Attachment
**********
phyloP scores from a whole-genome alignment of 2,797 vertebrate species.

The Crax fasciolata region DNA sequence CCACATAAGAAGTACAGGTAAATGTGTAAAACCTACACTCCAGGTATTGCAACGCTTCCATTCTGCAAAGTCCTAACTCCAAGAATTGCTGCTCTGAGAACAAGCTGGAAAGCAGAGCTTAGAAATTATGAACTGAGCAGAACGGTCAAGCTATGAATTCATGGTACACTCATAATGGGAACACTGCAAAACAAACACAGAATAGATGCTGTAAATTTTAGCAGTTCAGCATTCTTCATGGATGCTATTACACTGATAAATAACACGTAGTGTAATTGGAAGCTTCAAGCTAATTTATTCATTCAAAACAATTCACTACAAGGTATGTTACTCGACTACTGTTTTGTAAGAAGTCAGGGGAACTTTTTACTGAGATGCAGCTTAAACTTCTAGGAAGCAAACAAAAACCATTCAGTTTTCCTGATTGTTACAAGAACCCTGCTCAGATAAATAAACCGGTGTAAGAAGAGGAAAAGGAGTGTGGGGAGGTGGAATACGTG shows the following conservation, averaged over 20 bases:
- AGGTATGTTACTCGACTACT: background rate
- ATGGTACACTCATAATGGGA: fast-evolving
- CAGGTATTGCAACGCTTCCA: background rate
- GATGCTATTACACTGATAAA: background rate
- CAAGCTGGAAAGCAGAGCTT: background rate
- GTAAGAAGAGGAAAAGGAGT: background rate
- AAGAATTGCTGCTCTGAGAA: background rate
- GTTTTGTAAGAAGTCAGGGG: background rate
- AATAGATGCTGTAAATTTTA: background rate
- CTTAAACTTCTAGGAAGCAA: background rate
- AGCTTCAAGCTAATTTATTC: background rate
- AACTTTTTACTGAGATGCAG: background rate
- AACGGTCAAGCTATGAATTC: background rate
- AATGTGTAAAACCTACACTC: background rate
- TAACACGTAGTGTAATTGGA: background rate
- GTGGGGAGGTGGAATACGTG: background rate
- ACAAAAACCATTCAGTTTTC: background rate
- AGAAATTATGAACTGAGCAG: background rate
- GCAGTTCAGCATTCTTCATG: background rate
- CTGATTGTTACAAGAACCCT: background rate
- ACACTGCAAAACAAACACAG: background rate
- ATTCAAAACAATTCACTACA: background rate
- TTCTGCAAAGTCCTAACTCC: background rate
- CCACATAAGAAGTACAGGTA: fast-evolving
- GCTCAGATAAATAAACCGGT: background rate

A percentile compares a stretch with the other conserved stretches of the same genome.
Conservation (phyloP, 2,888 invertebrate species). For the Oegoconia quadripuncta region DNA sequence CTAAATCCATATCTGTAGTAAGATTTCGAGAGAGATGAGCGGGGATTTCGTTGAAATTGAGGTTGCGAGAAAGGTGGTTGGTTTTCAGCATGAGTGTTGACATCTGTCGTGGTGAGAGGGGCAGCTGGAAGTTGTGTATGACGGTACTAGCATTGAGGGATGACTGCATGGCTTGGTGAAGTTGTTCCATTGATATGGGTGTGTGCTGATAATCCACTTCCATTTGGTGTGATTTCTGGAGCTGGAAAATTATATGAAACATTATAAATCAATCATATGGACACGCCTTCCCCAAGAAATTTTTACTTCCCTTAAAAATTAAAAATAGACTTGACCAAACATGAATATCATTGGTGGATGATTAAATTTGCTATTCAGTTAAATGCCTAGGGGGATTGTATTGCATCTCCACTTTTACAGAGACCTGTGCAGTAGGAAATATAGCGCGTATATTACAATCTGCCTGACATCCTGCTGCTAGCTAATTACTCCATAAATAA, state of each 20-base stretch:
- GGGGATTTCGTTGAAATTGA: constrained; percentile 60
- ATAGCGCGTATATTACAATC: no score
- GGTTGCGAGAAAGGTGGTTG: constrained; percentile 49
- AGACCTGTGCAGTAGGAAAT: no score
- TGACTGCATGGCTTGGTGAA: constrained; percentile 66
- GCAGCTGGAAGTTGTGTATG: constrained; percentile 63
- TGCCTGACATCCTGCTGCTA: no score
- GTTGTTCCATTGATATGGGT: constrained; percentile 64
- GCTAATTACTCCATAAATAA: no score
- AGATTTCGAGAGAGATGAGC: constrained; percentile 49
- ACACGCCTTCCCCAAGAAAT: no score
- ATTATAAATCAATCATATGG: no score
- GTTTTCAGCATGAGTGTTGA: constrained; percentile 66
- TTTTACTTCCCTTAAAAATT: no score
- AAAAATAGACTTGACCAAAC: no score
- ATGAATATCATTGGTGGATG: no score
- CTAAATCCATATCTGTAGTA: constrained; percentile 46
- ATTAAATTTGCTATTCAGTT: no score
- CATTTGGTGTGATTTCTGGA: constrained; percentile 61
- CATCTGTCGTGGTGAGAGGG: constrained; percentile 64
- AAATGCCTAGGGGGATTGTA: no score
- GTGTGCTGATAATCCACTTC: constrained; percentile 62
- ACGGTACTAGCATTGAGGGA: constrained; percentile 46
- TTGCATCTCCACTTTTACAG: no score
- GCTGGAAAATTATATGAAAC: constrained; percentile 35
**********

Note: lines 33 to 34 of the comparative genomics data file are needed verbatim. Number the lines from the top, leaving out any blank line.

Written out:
- AGACCTGTGCAGTAGGAAAT: no score
- TGACTGCATGGCTTGGTGAA: constrained; percentile 66